Nathan Fillion talks fan campaign to resurrect 'Firefly': 'I think that that's love. I don't think that's fanaticism'
The first time we talked to Nathan Fillion for this week’s cover of Entertainment Weekly, it was shortly after 9 p.m. ET on Sunday, March 6. Fans of Firefly, which was canceled by Fox in 2002 after 11 episodes, will recognize that date and time as the day reruns debuted on the Science Channel. Fillion did not. “Is that tonight?” he asked. “I knew it was going to record because I got the old search term ‘Nathan Fillion’ [programmed on my TiVo], so if I’m doin’ somethin’ it pops up. But am I doing anything special? No, I am not doing anything special. I thought I might go to a movie tonight.”
That sounds like the (healthy) response of a man who’s let go of the past, but, of course, one of the reasons fans love Fillion is because he hasn’t. Speaking to EW.com in February about Science Channel’s plans to rerun the Joss Whedon space Western — and seriously, how many actors with a current show, ABC’s Castle, averaging 10.6 million viewers do interviews for reruns? — Fillion innocently mentioned that were he to win $300 million in the California lottery, he would buy the rights from Fox and don Capt. Mal Reynolds’ tight pants again. Within three weeks, a fan-created Web page had received $1 million in pledges toward the cause of resurrecting the show. “Would I want to do [Firefly] again? Yes. Do I want people sending in money? No,” Fillion said, admitting the thought made him nervous. “But it warms my heart that people are going, ‘Wouldn’t this be great?'”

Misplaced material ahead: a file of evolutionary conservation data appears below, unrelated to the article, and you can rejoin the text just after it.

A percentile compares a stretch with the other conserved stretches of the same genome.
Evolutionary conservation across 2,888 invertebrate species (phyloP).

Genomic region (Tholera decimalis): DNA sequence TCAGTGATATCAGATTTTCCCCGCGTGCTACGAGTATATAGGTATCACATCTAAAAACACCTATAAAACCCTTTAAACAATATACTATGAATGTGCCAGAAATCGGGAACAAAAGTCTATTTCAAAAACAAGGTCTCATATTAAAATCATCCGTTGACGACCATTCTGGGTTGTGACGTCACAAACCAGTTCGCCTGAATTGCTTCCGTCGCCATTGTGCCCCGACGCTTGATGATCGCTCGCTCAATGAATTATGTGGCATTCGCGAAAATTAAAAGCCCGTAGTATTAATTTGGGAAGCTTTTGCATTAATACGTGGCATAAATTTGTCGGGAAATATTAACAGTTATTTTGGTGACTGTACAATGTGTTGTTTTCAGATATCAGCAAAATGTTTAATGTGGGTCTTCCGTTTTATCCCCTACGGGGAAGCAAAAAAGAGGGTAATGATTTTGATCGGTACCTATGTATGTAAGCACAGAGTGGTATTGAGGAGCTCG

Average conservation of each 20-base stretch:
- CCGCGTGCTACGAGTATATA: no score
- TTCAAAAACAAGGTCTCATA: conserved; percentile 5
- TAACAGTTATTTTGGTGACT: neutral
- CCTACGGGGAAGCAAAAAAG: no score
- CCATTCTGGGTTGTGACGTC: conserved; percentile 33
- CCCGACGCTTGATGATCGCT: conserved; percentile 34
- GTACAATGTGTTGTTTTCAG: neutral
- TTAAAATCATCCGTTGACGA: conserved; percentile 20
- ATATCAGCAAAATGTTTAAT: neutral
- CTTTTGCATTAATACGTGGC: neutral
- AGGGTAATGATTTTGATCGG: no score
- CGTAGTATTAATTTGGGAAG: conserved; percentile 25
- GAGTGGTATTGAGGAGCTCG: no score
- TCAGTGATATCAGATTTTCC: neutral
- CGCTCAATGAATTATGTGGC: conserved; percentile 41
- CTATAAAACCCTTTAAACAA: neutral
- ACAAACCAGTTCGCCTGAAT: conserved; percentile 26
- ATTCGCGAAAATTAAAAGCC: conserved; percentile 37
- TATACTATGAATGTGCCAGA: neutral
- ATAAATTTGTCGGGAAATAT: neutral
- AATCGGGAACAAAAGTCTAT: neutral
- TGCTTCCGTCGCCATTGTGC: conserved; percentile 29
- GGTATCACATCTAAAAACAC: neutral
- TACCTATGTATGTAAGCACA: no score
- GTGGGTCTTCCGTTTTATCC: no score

And that still includes Whedon, who Fillion said hadn’t mentioned the campaign to him but must have heard about it. “Joss sent me a text that said he had a dream that we were all shooting Firefly again and, you know, this was happening, this was happening, this was happening, and the scripts were coming in late — ‘It was like a little slice of heaven.’ Which is just like it used to be,” Fillion told us. “We were always under the wire with scripts. Scripts were coming in the day before, or the day of, or would change for that afternoon, and everybody said ‘Okay. No problem.’ We loved it. We loved it. Because what you see on TV is what we ended up with in our hands. So it was always great. There was never a day I went to work on Firefly where I looked at the script and went, ‘Eh, today will be alright.’ Everyday I was doing something so great. So great.”
If it was so great, fans might be asking themselves why he doesn’t want them to help make that dream a reality. (Some are now exploring other ways to raise funds and return the rights to Whedon, who’s currently consumed with preproduction on The Avengers, with hopes that the spaceship Serenity would someday fly again.) “I don’t think people understand the infrastructure that goes into actually making a TV show, and whether or not Fox would even be willing to let go of those kind of rights,” Fillion explained. “Let’s say you did buy the rights to Firefly. I think it cost about a million bucks an episode to make. There’s a lot going on that I think people oversimplify. But, that having been said, I appreciate so much people who still have such love for it. And I think that that’s love. I don’t think that’s fanaticism. I might be biased, but I think something like Firefly rises above fanaticism. I think it touches people in their hearts. It makes them feel, and it makes them feel something good. I feel it, too.”
For more from Fillion — including how he tells Firefly and Castle fans apart, and his reflections on 12 roles that have taken him from Geek God to one of primetime’s favorite leading men — pick up the new issue of Entertainment Weekly on stands today. Or, you can click here to buy this issue online.